Thai real estate companies are hanging their clapboards in the Metaverse

BANGKOK — Thai real estate companies are shifting into selling digital property within virtual metaverses, an emerging sector fueled by one of the most online demographics in the world.

But how big a real estate business that exists purely in cyberspace will become is unclear.

Property Perfect initially intends to host virtual previews of real-world locations in a Metaverse by 2024. The project includes the company’s luxury homes near resort areas such as Khao Yai National Park in northeast Thailand.

Potential customers will take virtual tours of the houses via avatars. Seasonal landscapes can be changed at the touch of a button.

But by 2027, Property Perfect intends to sell Metaverse-exclusive buildings and lots. The company will market this to department stores, universities and even corporations looking for virtual office space for teleworking.

Property Perfect’s revenue totaled 11.6 billion baht ($334 million) last year. The developer wants Metaverse properties to make up 20% of its revenue by 2027.

Rival real estate company Magnolia Quality Development is building a virtual city called Translucia with Thai animation production company T&B Media Global. The buildings will use T&B’s animation capabilities, while Magnolia will sell the digital structures. The project is expected to cost more than 10 billion baht.

Non-fungible tokens, or NFTs, are key to developing metaverses. The data registered in NFTs is nearly immune to forgery or replication, meaning digital property can generate the same value as physical real estate. Owners can sell or rent virtual property to third parties.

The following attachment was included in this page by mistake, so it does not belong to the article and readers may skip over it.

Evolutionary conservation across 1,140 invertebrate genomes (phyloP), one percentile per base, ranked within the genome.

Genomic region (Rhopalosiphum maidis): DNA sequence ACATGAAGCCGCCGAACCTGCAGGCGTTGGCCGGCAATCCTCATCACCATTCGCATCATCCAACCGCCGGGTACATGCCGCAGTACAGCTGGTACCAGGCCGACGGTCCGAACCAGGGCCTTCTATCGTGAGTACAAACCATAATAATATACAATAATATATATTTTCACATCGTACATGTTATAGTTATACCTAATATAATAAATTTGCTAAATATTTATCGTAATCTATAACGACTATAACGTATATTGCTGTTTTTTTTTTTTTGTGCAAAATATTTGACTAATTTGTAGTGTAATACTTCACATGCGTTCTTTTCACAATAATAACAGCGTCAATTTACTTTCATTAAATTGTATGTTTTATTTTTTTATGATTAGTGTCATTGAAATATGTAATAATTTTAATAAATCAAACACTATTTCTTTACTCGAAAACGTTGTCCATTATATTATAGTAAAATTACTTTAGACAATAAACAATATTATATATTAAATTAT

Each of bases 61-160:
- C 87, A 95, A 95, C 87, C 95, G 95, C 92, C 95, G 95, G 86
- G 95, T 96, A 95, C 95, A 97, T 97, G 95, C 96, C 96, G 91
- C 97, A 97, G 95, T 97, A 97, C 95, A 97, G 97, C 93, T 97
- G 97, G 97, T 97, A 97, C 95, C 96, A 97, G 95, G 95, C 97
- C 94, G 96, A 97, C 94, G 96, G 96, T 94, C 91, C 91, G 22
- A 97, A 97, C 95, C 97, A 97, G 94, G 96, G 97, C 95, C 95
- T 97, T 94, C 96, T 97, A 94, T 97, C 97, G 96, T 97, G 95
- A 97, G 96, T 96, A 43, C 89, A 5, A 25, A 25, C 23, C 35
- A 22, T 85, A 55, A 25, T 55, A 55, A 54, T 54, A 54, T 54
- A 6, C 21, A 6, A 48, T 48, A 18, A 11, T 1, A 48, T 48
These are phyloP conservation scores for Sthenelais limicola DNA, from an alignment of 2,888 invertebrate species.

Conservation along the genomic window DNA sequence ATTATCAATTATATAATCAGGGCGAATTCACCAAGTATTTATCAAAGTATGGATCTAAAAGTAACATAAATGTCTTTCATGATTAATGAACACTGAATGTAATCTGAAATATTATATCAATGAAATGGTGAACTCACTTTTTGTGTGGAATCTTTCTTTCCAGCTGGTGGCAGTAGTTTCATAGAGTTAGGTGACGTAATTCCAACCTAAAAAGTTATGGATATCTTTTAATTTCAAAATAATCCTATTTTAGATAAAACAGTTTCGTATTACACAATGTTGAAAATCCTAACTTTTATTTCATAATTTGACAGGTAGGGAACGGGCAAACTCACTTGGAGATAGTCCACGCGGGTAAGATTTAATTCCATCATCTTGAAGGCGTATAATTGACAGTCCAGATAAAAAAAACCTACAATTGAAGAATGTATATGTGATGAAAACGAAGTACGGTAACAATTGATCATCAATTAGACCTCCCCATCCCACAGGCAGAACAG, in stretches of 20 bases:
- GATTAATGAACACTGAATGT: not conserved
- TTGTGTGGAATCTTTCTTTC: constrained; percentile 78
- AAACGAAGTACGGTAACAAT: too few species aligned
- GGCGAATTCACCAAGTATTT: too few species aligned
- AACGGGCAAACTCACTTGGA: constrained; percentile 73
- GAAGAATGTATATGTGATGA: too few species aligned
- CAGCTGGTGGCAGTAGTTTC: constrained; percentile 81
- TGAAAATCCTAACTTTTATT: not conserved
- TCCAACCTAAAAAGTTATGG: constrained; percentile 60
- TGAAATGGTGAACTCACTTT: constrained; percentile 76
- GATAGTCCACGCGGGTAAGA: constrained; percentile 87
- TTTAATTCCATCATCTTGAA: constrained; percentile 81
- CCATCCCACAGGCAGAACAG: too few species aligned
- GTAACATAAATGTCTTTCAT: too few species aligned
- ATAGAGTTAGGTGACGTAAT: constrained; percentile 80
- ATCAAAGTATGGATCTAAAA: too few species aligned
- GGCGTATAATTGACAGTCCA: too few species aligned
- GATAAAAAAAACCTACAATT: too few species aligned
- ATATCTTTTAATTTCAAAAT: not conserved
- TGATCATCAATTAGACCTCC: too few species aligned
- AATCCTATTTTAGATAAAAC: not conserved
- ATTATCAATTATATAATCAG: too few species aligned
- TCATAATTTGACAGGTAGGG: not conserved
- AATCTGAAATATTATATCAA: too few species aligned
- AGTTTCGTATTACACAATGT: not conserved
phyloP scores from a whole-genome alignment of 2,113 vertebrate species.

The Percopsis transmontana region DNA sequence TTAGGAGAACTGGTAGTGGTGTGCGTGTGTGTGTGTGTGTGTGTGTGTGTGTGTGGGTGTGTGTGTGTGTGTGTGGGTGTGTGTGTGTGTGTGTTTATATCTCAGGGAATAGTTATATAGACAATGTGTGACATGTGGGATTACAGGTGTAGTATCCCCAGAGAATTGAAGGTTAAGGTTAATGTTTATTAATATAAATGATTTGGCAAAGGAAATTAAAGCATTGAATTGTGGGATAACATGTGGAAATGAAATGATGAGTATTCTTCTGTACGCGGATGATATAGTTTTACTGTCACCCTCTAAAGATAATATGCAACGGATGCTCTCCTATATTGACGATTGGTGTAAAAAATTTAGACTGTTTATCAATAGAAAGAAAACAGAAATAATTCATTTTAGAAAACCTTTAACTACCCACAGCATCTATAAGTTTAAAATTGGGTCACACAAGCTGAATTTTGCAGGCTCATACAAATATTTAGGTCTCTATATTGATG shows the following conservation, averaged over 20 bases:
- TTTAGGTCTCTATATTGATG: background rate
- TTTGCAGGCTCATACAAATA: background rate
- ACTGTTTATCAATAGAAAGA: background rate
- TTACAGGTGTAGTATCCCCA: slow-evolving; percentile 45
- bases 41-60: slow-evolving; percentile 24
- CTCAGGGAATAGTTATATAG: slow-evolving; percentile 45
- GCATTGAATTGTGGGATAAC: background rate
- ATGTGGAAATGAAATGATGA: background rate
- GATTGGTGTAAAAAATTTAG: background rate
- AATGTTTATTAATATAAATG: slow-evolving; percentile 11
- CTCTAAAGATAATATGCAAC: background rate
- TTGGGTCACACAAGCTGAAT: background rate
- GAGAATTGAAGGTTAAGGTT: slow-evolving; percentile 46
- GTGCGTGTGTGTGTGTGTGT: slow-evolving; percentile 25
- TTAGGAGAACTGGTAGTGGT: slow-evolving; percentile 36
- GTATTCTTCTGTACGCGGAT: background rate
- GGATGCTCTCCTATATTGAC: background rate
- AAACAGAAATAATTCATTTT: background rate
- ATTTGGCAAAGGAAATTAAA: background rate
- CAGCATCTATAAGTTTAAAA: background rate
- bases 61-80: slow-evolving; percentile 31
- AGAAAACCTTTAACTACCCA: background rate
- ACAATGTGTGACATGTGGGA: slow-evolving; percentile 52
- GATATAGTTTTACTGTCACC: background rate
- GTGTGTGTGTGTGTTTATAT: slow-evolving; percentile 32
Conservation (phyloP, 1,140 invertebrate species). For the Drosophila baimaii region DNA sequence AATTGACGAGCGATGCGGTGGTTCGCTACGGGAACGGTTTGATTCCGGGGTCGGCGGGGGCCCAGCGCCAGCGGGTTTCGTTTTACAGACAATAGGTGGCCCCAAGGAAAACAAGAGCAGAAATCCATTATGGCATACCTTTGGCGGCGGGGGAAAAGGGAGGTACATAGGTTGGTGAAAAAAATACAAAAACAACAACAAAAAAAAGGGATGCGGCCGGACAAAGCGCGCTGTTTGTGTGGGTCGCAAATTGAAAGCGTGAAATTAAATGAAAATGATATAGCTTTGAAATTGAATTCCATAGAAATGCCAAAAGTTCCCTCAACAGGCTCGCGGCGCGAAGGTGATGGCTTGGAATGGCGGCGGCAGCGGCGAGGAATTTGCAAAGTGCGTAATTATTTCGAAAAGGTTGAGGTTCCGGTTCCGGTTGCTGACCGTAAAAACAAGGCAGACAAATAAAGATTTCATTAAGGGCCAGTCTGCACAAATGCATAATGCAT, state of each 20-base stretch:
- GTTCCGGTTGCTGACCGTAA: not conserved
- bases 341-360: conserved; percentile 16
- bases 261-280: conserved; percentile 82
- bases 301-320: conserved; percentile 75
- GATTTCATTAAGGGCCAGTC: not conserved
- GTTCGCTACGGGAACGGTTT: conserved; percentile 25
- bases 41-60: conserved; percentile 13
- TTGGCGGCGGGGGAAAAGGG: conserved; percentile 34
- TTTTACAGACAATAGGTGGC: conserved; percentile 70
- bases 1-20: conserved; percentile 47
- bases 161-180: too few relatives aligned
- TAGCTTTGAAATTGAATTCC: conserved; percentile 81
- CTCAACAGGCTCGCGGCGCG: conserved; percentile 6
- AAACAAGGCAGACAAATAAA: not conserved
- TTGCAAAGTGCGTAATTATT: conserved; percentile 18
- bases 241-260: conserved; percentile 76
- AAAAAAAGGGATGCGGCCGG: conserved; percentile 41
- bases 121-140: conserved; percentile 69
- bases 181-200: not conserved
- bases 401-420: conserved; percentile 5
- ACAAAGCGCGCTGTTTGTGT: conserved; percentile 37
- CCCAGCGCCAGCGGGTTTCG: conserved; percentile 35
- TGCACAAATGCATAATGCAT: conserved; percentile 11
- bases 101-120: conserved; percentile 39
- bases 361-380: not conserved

Thailand prohibits foreigners from buying land, but no such laws cover the metaverse. Real estate companies have an opportunity here to expand their client base beyond a market made up primarily of Thai citizens.

Major global Metaverse games process payments using cryptocurrencies. Such virtual currencies are capable of becoming mainstream in Thailand as well.

Metaverse Thailand has been running a virtual version of downtown Bangkok since October. Last month, the platform started allowing the cryptocurrency minted by Bitkub, Thailand’s largest crypto exchange, for virtual land trading.

In Thailand, 20% of internet users aged 16 to 64 own some form of cryptocurrency, according to a report released in January by Singapore-based DataReportal. This is the highest proportion worldwide.

The average Thai spends nine hours and six minutes online every day, the seventh longest of any nation. This all suggests that Thailand has a lot of room for growth in the Metaverse business.

This new sector attracts players from all industries. Coffee shop chain Class Coffee launched the Velaverse Metaverse in February. The municipality models the central part of Nakhon Ratchasima Province in northeastern Thailand. About 30,000 virtual plots are available, each selling for 300 baht.

Thai Metaverse designer Brandverse has partnered with over 50 companies and brands including mall developer Central Pattana and convenience store chain Seven-Eleven to collaborate on Metaverse business operations, including selling digital assets and running virtual events .

One risk in this space, however, is that a large percentage of virtual currency owners hold the assets solely for investment purposes. Speculative Metaverse land purchases could take precedence over actual demand.

The virtual property value in The Sandbox metaverse exploded by a factor of 300 between January 2019 and January 2022, according to a study by the Central Bank of Thailand and Chulalongkorn University.

“Hague expectations of the metaverse are driving prices up,” said Kanis Saengchote, associate professor at Chulalongkorn University. Kanis adds this warning to investors: “We are still investigating what the actual values ​​are and some uncertainties remain.”

Even replication-safe NFTs do not solve the risk of metaverse community saturation, which would drive down virtual land and building prices. The success of a metaverse will likely depend on how many online residents it attracts.

Comments are closed.